Brand Loyalty is alive. However, it cannot be automated, mass personalized or artificially constructed, like a mileage program. These are feeble attempts to understand humans in mass with one program, defined routes, or artificial intelligence. Instead, Brand loyalty comes from one’s ability to consistently deliver a personal positive result. Personal in that when my needs change, my ‘Brand’ is able to keep up. Positive in that the result keeps me coming back. When we have a positive outcome, our brain remembers, and we file the experience away to be repeated at another time. We love the positive.

(Brand) Loyalty has an element that is profoundly human. I have loyalty to people…like my tailor for instance, who ensures my clothes fit well.   I have less loyalty to things such as my car, even though it gets me from point A to B. The difference is the relationship that I have with my tailor is personal…it’s human. It’s this personal relationship that keeps me coming back over and over for years. It’s how he asks me about my family, my job, my life and how he can adjust my changing needs….like adjusting pants to accommodate an expanding waistline.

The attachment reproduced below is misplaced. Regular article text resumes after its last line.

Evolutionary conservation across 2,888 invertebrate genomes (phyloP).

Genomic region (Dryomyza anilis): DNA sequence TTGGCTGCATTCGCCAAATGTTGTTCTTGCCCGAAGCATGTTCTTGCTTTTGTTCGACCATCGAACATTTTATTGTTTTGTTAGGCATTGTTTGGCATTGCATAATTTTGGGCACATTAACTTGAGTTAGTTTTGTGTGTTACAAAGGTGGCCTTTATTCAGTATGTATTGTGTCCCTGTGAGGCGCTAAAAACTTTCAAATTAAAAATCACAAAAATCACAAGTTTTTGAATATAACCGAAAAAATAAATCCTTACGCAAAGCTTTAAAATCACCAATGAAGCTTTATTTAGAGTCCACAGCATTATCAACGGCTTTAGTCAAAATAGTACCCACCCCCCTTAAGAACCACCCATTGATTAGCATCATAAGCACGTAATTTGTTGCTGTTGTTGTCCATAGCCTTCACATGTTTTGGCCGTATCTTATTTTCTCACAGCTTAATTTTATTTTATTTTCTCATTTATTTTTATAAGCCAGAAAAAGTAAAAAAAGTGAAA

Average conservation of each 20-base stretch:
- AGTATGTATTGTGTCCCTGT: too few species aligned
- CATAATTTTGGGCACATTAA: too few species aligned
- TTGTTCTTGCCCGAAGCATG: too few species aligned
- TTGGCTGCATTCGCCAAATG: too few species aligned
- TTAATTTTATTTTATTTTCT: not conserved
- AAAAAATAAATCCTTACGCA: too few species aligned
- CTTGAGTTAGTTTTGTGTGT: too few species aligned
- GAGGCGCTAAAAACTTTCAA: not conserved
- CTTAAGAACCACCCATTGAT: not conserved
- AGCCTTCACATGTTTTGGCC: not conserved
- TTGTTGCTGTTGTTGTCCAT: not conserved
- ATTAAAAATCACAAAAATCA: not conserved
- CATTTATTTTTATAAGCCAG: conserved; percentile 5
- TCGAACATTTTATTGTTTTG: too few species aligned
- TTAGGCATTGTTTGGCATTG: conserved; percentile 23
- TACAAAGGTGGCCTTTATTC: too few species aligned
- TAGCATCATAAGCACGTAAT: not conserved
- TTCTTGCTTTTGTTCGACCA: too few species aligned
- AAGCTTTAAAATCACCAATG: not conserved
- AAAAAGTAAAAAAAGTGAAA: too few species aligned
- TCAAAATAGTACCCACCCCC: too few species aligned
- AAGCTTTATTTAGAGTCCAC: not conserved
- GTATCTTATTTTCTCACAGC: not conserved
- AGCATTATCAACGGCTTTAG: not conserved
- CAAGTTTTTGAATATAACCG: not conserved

For loyalty to exist, so too must choice.  Whether a choice between A or B, or A through N, we must have the option to select something else, something that is new and that we have not tried before.  Loyalty is a choice – a choice to repeat or not the experience we had in the past.  It’s a choice to repeat against all other possibilities, new and old. That is what loyalty is about.

We are loyal to experiences, not Brands. It’s the experiences that make our lives better in some way that we keep coming back to again and again, until we get romanced by the new kid on the block or our needs change.

There is a direct connection between loyalty and agility. Human needs change over time….and it’s the ability to keep up with these changes, anticipate these changes, which keeps us in the circle, loyal. To be loyal through change … that’s the trick that every brand tries to tackle.

Who better to be a model of agility, sticking with us through all our human changes?